by The American Geosciences Institute Monday, October 24, 2016
This nautically named area features rock formations that have been named for various parts of a ship’s architecture.
The predominant feature in the area is a ridge formed of trachyte, a gray, fine-grained, alkali feldspar volcanic rock. The ridge, a remnant of a volcano that was last active 24 million years ago, branches off a main range in a nearby national park of the same name.
The area lies near the shared border of two of the six states of this island nation — much of the early, nonaboriginal population of which arrived on the type of ship for which the area is named.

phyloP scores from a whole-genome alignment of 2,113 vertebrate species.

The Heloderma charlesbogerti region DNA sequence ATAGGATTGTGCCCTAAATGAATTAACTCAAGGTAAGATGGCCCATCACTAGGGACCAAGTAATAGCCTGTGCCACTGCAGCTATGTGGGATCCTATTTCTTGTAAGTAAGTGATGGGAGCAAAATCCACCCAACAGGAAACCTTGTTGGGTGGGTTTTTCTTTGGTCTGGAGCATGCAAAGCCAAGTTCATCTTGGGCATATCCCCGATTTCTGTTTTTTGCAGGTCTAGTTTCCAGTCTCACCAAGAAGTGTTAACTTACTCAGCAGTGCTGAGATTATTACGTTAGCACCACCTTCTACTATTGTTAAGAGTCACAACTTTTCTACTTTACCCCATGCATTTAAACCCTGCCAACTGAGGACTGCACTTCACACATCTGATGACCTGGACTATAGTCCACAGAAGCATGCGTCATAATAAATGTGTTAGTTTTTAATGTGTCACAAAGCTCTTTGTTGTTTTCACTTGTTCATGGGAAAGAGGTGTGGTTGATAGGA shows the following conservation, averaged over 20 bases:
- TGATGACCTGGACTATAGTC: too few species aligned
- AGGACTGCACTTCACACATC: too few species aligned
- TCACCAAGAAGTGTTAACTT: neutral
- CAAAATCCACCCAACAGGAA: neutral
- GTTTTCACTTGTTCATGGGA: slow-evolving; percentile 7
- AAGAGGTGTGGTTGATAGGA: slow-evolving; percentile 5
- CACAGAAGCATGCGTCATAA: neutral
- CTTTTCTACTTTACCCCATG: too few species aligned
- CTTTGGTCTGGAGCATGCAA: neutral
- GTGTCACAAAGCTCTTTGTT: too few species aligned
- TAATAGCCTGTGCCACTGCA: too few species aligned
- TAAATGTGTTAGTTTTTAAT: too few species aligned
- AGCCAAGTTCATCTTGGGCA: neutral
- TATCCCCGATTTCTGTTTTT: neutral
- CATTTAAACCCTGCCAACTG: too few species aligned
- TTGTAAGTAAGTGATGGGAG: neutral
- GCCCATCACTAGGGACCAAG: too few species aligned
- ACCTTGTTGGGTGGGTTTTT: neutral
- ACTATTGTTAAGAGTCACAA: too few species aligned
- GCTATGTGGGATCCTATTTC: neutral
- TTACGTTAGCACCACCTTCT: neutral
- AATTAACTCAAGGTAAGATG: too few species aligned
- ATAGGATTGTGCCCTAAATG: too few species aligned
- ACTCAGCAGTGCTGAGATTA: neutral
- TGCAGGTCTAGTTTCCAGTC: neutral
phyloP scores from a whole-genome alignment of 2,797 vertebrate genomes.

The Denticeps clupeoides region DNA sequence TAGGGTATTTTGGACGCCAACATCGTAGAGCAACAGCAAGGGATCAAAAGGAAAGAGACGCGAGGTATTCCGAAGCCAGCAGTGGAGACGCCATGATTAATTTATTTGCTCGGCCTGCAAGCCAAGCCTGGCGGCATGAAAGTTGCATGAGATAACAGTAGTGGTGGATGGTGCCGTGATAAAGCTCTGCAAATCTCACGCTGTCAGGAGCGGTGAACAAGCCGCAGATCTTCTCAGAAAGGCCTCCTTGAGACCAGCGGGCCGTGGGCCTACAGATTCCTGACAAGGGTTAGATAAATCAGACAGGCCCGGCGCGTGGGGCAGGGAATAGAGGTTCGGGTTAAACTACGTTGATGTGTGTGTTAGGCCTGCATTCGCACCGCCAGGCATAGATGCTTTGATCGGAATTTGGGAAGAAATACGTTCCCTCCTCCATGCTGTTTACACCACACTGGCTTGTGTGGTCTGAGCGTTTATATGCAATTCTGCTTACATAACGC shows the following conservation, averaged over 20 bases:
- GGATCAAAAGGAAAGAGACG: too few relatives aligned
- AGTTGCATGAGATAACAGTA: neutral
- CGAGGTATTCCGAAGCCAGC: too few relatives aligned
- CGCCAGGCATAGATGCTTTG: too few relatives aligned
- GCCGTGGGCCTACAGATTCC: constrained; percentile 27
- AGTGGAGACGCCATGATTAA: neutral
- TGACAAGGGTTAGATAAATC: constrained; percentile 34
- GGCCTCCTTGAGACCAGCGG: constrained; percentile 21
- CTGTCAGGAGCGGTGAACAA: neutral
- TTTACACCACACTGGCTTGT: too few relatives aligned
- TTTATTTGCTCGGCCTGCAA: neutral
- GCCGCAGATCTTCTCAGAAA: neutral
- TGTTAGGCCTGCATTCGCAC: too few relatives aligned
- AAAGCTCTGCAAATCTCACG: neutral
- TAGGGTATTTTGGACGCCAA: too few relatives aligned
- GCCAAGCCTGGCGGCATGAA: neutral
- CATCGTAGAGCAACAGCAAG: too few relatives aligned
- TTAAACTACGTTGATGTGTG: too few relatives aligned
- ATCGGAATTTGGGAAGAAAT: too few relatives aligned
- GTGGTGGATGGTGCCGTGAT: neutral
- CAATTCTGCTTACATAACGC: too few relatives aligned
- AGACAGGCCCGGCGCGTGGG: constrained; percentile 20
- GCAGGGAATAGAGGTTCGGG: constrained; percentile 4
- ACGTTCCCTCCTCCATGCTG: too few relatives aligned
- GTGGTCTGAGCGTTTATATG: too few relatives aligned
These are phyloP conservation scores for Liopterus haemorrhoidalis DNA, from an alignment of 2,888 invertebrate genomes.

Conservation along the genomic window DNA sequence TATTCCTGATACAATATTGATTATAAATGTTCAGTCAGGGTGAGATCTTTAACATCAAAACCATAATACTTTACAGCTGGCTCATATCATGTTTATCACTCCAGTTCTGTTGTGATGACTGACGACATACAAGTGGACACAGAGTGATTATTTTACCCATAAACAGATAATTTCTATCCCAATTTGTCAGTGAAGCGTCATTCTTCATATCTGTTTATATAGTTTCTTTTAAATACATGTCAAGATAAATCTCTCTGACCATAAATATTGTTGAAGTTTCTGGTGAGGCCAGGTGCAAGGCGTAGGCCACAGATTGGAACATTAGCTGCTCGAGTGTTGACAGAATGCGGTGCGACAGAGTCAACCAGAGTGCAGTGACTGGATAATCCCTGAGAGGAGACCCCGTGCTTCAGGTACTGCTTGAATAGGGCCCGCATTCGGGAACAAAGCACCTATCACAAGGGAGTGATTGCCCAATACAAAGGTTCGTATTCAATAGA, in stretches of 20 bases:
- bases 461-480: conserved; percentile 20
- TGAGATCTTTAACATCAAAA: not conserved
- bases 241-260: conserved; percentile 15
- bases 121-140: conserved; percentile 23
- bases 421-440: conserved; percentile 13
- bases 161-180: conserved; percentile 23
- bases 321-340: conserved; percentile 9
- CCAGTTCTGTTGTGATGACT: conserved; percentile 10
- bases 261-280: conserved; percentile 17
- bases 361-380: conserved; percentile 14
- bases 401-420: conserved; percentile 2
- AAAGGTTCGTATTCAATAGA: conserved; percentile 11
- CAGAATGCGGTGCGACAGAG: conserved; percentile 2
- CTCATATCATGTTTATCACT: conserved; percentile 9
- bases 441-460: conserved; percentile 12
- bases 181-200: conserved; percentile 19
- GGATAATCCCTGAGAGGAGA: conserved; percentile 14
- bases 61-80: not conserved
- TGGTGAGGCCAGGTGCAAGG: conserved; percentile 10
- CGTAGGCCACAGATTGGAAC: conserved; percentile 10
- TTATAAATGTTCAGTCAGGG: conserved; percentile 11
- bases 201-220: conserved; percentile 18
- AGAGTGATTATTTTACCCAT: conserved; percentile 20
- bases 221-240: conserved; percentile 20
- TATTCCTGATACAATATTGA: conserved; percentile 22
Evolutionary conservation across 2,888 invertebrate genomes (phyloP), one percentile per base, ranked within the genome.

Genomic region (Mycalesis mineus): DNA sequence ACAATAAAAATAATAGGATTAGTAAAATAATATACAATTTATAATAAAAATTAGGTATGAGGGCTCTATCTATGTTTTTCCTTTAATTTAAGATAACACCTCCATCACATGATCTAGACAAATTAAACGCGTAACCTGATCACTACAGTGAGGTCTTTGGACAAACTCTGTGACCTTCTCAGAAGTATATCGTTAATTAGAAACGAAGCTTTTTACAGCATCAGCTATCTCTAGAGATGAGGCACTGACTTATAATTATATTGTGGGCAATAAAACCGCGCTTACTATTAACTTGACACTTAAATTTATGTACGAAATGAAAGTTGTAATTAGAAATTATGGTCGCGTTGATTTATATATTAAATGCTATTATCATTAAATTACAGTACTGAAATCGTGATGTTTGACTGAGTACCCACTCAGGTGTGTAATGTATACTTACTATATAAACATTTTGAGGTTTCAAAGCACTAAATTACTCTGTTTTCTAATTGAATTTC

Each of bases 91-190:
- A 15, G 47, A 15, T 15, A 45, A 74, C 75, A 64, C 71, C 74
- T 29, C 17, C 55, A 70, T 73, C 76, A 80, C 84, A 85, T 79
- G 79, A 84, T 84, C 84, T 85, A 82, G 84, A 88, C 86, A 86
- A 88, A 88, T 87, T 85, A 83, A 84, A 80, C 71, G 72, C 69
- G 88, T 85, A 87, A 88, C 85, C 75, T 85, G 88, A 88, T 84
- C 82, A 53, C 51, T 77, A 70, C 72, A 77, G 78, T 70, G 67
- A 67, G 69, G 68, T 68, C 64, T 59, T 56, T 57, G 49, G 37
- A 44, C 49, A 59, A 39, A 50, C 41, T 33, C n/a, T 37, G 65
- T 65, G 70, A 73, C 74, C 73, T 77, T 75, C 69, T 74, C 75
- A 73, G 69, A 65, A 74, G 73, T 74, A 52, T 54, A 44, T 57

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Answer: The Steamers in Queensland, Australia — a ridge formed of trachyte, a gray, fine-grained alkali feldspar volcanic rock — includes features that reminded early settlers of a steamship. The photo, taken from a lookout called the Stern, shows (from right to left) the Mast, the Funnel and the Bow. Photo by Jeff Kirtland. November Winners: John J. Hebberger Jr. (Jackson, Wyo.) Art Johnson (Kenner, La.) Amanda Leas (Portland, Ore.) Donna McMillen (Lihue, Hawaii) Brendan Sibre (Falls Church, Va.) Visit the Where on Earth? archive.
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